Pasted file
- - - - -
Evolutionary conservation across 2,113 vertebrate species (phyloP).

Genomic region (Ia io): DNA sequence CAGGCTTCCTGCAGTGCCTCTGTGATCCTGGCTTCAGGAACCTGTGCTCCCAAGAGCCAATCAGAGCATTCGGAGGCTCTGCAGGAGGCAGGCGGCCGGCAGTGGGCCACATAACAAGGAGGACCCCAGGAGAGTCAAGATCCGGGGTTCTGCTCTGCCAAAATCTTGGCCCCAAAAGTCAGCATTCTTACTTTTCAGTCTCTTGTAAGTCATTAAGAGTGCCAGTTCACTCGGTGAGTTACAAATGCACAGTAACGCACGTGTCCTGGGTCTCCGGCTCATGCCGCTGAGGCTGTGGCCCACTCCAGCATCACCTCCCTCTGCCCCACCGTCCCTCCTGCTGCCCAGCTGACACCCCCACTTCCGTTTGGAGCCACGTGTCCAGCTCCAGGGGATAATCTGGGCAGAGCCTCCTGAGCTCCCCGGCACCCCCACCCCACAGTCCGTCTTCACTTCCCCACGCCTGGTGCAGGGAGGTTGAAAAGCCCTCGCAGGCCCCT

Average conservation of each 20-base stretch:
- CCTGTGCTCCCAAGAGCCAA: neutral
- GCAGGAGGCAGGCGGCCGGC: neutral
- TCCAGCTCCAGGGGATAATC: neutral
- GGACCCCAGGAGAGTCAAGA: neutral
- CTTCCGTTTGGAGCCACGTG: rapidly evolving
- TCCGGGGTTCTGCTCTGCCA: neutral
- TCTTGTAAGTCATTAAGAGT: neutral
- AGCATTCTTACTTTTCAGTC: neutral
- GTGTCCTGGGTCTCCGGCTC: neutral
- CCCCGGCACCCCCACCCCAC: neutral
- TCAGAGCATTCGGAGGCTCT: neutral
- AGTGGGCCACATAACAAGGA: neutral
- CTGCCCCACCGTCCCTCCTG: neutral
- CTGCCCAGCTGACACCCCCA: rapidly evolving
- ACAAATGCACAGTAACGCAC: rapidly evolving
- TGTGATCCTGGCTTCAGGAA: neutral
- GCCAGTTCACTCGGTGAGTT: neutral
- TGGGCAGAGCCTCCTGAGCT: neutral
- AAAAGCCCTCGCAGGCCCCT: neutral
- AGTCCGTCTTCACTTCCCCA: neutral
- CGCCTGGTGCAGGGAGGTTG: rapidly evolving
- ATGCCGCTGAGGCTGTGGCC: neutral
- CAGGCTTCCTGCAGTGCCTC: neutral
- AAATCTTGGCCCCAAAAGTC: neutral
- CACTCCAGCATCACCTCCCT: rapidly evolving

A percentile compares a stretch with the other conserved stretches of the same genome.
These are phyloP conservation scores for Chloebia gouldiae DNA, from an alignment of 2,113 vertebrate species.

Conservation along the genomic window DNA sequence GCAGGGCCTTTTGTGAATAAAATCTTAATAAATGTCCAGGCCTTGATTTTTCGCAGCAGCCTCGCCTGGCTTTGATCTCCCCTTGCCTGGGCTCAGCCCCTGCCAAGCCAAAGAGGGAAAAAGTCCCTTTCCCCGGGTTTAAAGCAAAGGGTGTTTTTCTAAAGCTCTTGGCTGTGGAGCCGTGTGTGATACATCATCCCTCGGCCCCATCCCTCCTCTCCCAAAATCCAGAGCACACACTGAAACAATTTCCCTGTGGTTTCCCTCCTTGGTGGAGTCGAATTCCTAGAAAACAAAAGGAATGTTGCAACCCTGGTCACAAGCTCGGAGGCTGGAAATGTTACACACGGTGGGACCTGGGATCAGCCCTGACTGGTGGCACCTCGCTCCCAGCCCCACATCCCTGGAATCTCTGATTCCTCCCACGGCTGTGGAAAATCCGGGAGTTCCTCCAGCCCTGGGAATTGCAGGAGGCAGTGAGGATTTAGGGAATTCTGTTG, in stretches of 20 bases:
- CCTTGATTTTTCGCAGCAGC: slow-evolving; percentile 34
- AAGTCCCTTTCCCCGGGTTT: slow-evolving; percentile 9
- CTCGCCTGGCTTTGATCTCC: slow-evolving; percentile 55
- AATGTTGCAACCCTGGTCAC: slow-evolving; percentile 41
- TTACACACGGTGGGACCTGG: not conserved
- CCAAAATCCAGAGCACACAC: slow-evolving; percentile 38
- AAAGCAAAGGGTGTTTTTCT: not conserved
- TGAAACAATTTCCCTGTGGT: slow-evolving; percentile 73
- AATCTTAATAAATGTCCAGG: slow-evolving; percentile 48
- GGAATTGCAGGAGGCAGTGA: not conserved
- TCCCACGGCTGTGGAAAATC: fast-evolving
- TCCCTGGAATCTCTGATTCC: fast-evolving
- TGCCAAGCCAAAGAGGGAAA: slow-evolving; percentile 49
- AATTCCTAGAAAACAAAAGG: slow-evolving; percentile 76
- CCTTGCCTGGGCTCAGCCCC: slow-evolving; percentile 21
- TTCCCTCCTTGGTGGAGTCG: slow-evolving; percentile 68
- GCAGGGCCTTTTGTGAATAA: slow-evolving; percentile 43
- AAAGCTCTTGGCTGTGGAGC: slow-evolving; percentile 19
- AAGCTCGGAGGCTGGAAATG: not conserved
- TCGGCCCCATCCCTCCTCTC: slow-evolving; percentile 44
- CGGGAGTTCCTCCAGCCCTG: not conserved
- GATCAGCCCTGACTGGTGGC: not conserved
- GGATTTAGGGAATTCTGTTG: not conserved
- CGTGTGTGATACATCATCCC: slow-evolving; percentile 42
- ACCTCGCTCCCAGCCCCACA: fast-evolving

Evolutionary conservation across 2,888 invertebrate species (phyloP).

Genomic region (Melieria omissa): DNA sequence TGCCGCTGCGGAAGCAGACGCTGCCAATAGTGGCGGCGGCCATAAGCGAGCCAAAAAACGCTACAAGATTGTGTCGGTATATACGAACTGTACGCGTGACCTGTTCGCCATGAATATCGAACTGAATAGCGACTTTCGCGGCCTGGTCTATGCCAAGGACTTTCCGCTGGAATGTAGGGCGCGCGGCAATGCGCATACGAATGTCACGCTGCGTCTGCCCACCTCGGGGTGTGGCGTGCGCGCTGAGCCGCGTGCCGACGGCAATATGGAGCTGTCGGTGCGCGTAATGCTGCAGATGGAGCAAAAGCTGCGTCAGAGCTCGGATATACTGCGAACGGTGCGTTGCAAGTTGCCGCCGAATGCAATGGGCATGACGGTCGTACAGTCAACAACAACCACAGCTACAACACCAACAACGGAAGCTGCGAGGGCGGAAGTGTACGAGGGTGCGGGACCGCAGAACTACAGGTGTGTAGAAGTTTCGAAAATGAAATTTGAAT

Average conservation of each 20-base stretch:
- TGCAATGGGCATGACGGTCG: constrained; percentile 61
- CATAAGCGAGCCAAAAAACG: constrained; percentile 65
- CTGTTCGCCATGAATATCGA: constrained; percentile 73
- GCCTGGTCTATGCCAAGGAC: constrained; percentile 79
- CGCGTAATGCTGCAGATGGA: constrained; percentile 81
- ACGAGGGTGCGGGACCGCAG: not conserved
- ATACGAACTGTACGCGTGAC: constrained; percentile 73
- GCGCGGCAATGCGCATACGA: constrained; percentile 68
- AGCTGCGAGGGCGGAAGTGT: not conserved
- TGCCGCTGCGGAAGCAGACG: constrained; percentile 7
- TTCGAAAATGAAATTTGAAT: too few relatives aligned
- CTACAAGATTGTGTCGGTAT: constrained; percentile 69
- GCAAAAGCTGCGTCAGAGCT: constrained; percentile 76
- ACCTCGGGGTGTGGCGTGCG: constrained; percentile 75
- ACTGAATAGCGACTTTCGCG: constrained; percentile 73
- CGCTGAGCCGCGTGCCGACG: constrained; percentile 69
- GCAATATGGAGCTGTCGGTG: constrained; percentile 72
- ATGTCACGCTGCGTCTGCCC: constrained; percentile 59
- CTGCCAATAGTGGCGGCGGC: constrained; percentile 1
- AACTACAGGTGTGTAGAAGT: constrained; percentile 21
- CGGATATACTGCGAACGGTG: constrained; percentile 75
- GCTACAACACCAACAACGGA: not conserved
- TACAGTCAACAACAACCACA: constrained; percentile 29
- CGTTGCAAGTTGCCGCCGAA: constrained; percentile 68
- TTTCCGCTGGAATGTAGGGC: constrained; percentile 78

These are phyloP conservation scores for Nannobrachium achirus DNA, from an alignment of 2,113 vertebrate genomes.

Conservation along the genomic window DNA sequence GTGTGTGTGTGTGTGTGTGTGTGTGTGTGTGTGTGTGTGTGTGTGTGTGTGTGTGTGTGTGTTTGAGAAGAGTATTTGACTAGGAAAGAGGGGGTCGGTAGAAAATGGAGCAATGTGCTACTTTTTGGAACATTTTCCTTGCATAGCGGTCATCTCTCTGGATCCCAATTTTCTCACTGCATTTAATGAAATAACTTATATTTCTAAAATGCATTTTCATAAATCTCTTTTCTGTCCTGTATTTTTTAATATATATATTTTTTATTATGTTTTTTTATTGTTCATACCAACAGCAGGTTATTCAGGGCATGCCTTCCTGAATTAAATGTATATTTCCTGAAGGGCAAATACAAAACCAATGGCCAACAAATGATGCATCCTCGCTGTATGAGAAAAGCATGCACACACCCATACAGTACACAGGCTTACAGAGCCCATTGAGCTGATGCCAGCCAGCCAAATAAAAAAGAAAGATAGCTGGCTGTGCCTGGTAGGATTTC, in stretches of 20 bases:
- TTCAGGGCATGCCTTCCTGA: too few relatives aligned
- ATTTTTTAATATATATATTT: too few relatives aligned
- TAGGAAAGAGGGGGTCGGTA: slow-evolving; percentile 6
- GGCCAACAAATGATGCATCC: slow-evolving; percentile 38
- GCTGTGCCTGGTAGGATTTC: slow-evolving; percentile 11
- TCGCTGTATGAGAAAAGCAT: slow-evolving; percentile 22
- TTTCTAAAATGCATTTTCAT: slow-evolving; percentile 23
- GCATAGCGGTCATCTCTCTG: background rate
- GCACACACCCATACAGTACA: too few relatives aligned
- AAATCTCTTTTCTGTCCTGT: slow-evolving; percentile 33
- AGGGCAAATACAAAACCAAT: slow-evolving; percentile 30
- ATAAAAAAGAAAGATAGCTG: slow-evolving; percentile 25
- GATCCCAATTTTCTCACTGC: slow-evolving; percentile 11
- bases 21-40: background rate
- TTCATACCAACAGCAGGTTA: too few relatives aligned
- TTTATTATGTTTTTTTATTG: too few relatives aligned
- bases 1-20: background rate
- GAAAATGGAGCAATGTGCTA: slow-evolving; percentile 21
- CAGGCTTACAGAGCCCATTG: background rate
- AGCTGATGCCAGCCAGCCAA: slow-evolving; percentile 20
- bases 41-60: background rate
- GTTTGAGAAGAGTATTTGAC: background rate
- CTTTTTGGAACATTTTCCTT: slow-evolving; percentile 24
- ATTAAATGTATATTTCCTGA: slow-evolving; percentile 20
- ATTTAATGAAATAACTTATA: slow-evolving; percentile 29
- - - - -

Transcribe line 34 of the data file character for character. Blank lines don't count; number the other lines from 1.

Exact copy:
- CTCGCCTGGCTTTGATCTCC: slow-evolving; percentile 55